Sinking oil prices have prompted another round of heavy job cuts.
Royal Dutch Shell (RDSB) will slash 6,500 jobs in 2015 as part of a cost cutting drive. Another British firm Centrica (CPYYF) will shed 6,000 jobs, partly due to a reduced focus on oil and gas production.
European stocks pare gains as earnings continue to roll in (Market Watch)
Stocks across Europe rose Thursday, but regional indexes were coming off stronger levels as investors continued to sift through a raft of corporate earnings reports.
The Stoxx Europe 600 SXXP, +0.54% was up 0.2% at 394.88, but had been up by as much as 0.7%. The energy, technology and industrial sectors held gains, but telecommunication, consumer goods and basic material issues struggled.
An attempt by Austria to bail-in junior bondholders at the Heta “bad bank” has been overturned by the highest court in the country.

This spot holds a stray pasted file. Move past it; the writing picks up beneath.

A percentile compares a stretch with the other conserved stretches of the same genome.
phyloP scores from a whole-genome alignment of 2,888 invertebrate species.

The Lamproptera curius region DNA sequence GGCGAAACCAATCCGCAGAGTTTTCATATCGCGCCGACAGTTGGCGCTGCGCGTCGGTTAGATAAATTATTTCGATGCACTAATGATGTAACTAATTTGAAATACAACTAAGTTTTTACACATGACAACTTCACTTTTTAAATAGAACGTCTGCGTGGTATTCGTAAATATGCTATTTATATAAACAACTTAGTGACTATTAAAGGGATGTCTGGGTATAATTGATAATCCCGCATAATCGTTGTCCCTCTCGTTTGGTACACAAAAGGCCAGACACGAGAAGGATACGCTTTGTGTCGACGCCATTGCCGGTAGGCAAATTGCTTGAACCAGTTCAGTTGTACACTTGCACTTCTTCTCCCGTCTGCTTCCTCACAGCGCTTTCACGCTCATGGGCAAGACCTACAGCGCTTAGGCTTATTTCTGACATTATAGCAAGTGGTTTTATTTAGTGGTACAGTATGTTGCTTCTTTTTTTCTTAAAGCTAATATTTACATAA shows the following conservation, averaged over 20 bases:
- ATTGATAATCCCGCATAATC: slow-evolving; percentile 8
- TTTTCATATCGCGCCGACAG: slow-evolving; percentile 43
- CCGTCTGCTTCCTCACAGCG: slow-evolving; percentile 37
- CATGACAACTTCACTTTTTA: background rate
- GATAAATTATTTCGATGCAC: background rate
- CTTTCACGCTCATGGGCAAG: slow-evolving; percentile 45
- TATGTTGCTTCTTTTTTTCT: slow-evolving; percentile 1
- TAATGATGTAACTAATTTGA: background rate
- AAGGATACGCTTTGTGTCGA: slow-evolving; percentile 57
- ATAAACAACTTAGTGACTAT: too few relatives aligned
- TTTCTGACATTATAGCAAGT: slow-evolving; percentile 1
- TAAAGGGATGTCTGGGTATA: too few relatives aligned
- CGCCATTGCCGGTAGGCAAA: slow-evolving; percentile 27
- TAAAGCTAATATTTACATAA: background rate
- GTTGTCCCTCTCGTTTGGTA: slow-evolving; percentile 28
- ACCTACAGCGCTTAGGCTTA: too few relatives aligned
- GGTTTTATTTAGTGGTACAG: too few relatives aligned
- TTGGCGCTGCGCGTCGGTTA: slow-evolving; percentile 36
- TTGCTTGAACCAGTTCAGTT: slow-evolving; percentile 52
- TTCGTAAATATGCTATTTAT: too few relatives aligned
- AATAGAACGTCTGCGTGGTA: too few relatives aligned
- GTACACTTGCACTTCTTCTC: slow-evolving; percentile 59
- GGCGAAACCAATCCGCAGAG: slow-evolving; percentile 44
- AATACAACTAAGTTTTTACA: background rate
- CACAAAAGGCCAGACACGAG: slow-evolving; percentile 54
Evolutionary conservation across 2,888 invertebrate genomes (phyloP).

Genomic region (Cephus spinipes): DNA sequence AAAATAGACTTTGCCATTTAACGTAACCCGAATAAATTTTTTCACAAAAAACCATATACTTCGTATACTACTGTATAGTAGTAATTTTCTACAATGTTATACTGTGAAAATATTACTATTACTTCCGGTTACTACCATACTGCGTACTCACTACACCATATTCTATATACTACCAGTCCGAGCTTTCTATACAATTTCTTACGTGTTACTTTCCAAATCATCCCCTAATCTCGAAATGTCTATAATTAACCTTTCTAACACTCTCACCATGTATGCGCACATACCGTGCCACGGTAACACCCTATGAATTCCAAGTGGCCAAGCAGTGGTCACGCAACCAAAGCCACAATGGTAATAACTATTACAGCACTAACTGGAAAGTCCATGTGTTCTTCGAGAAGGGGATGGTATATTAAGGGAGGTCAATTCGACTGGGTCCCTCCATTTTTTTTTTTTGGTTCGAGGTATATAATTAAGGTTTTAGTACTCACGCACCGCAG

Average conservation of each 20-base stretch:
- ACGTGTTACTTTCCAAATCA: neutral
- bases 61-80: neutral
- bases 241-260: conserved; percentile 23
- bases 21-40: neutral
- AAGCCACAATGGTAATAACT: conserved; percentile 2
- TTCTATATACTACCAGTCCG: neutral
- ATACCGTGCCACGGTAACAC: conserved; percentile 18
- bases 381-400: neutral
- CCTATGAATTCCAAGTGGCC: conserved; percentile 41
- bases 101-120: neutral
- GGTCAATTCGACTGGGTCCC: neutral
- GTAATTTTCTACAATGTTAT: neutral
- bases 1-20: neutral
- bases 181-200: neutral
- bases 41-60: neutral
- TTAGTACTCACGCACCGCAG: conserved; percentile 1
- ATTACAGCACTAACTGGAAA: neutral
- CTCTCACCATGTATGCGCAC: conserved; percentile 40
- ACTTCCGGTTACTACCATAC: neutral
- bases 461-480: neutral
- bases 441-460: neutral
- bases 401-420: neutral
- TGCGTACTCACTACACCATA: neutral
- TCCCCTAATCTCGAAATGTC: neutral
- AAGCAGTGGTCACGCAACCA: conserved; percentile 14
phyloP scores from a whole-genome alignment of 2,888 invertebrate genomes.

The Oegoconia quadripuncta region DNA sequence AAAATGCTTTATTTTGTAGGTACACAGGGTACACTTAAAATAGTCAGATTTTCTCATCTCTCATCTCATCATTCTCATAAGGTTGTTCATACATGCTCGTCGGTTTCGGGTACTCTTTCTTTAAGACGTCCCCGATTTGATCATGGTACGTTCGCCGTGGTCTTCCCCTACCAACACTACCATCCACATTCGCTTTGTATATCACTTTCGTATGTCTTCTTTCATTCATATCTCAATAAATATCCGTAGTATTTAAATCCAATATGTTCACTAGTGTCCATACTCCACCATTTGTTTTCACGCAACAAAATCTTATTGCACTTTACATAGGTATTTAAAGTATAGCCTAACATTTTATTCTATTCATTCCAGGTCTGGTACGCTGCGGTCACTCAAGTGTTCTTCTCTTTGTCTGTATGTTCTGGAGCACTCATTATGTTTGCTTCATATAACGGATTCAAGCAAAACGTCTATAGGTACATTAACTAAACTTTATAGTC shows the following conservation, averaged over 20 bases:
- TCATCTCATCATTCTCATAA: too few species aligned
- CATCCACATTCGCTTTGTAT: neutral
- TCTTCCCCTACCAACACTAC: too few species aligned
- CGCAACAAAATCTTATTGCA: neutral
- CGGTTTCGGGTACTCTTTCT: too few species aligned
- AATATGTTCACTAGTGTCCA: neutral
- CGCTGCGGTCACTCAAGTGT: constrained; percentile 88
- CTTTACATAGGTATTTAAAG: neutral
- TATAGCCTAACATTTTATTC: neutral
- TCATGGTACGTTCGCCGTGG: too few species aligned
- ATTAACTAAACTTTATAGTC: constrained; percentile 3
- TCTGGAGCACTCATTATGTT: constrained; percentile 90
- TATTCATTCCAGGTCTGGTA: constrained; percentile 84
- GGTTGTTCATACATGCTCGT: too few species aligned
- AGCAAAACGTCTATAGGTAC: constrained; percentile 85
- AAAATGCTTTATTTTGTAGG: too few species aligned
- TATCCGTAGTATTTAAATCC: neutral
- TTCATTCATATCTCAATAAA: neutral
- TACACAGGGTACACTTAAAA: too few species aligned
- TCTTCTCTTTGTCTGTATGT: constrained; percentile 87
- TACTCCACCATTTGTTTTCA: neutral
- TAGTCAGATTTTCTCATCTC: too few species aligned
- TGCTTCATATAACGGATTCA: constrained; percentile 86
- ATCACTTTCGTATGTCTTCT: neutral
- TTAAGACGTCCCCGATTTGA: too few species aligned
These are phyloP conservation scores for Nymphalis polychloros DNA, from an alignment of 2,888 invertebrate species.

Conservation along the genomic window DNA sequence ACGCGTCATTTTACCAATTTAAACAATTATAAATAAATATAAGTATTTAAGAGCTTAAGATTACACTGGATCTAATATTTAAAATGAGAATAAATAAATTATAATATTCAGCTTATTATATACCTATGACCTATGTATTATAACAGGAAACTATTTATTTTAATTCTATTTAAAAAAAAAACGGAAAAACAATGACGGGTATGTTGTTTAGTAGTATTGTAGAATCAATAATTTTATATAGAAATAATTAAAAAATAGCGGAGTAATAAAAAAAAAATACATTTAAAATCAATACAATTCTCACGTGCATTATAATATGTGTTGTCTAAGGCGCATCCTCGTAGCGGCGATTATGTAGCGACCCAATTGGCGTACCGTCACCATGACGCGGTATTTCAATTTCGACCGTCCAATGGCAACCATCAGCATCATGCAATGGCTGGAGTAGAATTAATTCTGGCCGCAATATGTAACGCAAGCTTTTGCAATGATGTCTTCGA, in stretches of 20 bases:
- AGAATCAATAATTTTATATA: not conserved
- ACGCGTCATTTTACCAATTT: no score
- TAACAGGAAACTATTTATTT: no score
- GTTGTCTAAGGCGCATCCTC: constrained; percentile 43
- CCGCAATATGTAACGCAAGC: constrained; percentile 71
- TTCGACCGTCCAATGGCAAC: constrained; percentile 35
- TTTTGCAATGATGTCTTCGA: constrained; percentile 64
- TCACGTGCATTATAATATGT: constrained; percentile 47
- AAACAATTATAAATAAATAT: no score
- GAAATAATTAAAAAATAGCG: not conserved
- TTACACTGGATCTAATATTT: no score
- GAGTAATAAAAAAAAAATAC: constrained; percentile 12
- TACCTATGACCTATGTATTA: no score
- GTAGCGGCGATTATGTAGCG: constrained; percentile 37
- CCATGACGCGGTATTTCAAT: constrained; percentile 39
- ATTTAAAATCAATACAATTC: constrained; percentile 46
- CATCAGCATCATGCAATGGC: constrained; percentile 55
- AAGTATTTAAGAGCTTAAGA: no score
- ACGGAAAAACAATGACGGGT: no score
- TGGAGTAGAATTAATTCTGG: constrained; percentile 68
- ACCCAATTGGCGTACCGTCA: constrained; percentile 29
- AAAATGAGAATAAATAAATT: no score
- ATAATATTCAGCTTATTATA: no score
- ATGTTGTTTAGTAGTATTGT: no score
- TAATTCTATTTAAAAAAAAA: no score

Last year Austria passed legislation which annulled guarantees previously given by the state of Carinthia to bondholders of Heta, effectively writing off €890 million.
Brazil raises a key interest rate as it teeters on the brink of recession (Business Insider)
Brazil's central bank raised its benchmark interest rate by half a point to 14.25 percent, seeking to fight inflation during a major slump in the local currency.
The bank's monetary policy committee COPOM decided in a unanimous vote to raise the Selic rate by 0.50 percentage points, the seventh consecutive raise.
Spain's economy had another solid quarter between April and June, with a 1% growth spurt, according to figures just released.
That's bang on what analysts were expecting, and it means the economy has grown 3.1% since the same period last year.
The oil giant also said it would cut its capital investment and eliminate 6,500 jobs as the drop in oil and gas prices squeezes its vast global exploration and production operations.